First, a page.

Fiction in Henry James "Paste"

Topics: Henry James, Short story, Guy de Maupassant Pages: 9 (2813 words) Published: May 5, 2010
Fiction in Henry James`s

Table of Contents

1. Introduction3

2. American Modernism4

3. Henry James (1843-1916)5

4. Paste8

5. Fiction in Henry James10

6. Paste analysis12

6. Conclusion14

7. Bibliography15

1. Introduction

In my term paper I will primarily discuss Henry James and his short story Paste. Firstly, I will focus on the time he wrote the story and than I will describe his life and his three major writing phrases. Next, I will go on with giving the most important of the story touching the most important point of its sources and who influenced James to such a work. The next section in the term paper is one of the most important ones because it touches all the most important things connected with fiction in James`s short story which will be a guide towards the analysis of Paste. In the analysis I will examine the narrative techniques and I will connect the discourse with the story. Finally, the term paper ends with an conclusion summing up all the relative points.

2. American Modernism

The large cultural wave of Modernism, which gradually emerged in Europe and the United States in the early years of the 20th century, expressed a sense of modern life through art as a sharp break from the past, as well as from Western civilization's classical traditions. Modern life seemed radically different from traditional life -- more scientific, faster, more technological, and more mechanized. Modernism embraced these changes.

Technological innovation in the world of factories and machines inspired new attentiveness to technique in the arts. To take one example: Light, particularly electrical light, fascinated modern artists and writers. Posters and advertisements of the period are full of images of floodlit skyscrapers and light rays shooting out from automobile headlights, moviehouses, and watchtowers to illumine a forbidding outer darkness suggesting ignorance and old-fashioned tradition.

The way the story was told became as important as the story itself. Form and structure became more important than content. Henry James, William Faulkner, and many other American writers experimented with fictional points of view.

Vision and viewpoint became an essential aspect of the modernist novel as well. No longer was it sufficient to write a straightforward third-person narrative or (worse yet) use a pointlessly intrusive narrator. The way the story was told became as important as the story itself.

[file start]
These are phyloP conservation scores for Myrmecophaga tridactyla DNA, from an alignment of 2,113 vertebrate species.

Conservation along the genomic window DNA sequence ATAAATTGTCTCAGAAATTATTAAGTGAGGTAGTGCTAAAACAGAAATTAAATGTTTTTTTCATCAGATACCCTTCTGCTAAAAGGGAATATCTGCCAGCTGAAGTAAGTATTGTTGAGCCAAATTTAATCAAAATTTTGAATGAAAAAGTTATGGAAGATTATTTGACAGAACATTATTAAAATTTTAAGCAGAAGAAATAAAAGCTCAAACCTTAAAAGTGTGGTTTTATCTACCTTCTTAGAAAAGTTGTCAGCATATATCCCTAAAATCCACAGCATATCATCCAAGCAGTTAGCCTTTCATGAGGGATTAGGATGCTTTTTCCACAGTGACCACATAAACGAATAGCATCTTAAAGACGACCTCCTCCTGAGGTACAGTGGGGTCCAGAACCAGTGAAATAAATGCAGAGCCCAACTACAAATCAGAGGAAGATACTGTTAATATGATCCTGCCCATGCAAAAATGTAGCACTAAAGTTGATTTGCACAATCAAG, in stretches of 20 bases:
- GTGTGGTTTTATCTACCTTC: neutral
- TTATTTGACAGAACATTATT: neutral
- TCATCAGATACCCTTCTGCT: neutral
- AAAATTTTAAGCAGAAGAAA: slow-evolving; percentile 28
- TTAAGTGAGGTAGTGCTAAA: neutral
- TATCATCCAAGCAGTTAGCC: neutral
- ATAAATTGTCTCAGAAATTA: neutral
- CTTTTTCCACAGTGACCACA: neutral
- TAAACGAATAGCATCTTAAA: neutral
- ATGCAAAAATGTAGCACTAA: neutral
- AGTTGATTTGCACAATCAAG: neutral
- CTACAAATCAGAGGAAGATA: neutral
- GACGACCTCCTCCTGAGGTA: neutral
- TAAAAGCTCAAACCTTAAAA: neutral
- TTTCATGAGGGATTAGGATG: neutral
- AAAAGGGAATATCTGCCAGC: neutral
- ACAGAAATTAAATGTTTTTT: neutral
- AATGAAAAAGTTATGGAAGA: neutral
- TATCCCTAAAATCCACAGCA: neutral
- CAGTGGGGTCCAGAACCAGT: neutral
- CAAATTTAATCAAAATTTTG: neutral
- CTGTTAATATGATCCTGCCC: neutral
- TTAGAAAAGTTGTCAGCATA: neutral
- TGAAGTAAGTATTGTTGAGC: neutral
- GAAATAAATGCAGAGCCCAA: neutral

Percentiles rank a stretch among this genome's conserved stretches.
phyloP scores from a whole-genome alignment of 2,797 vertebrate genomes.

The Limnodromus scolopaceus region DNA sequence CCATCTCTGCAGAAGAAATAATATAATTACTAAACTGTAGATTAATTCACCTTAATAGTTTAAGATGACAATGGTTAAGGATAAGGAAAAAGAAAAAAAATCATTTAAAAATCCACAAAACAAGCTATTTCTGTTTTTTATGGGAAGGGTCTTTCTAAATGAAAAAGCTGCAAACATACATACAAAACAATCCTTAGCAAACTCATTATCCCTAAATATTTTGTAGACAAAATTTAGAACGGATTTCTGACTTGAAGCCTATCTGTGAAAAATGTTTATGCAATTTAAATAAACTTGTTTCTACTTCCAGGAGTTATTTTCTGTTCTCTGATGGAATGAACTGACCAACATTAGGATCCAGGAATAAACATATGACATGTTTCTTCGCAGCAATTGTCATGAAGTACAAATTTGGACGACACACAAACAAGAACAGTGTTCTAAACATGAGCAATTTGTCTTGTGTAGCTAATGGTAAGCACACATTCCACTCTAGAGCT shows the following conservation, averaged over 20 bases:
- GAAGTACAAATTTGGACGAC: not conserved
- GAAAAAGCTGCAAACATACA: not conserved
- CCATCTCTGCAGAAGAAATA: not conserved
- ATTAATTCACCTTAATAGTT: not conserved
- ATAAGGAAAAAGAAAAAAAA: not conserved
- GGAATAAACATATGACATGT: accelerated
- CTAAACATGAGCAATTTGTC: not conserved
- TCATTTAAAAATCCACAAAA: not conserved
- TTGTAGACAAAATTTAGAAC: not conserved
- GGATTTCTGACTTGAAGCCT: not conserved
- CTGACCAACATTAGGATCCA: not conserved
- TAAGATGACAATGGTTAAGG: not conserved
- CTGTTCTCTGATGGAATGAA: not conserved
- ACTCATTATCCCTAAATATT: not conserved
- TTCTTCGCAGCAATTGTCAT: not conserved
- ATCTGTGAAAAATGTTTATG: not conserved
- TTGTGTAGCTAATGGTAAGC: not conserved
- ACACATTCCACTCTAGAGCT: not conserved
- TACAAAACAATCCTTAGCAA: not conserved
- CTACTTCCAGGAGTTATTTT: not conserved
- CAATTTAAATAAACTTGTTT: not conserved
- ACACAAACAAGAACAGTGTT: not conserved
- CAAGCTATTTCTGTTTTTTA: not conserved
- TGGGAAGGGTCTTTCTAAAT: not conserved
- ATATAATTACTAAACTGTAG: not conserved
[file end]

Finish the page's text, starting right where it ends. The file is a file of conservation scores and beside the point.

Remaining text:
3. Henry James (1843-1916)


Henry James was born in New York City into a wealthy family. His father, Henry James Sr., was one of the best-known intellectuals in mid-nineteenth-century America, whose friends included Thoreau, Emerson and Hawthorne. In his youth James traveled back and forth between Europe and America. From an early age James had read the classics of English, American, French and German literature, and Russian classics in translation. He studied with tutors in Geneva, London, Paris, Bologna and Bonn. At the age of nineteen he briefly attended Harvard Law School, but was more interested in literature than studying law. James published his first short story, A Tragedy of Errors two years later, and then devoted himself to literature. In 1866-69 and 1871-72 he was contributor to the Nation and Atlantic Monthly where his first novel, Watch and Ward (1871) was published. James wrote it while he was traveling through Venice and Paris. After living in Paris, where James was contributor to the New York Tribune, he moved to England, living first in London and then in Rye, Sussex. During his first years in Europe James wrote novels that portrayed Americans living abroad. James's years in England were uneventful. In 1905 he visited America for the first time in twenty-five year, and wrote 'Jolly Corner'. It was based on his observations of New York, but also a nightmare of a man, who is haunted by a doppelgänger. Between 1906 and 1910 James revised many of...

Bibliography: 1. Baldev Vaid, Krishna (1964).Technique in the tales of Henry James.Cambridge: HUP Press
2. Gale L., Robert (1965).Plots and Characters in the Fiction of Henry James. Hamden:The Shoe String
3. Pippin, Robert B. ( 2000). Henry James and modern moral life. Cambridge: HUP
4. Putt, S. Gorley (1966).Henry James. A reader`s Guide. Ithaca, New York: Cornell University Press.
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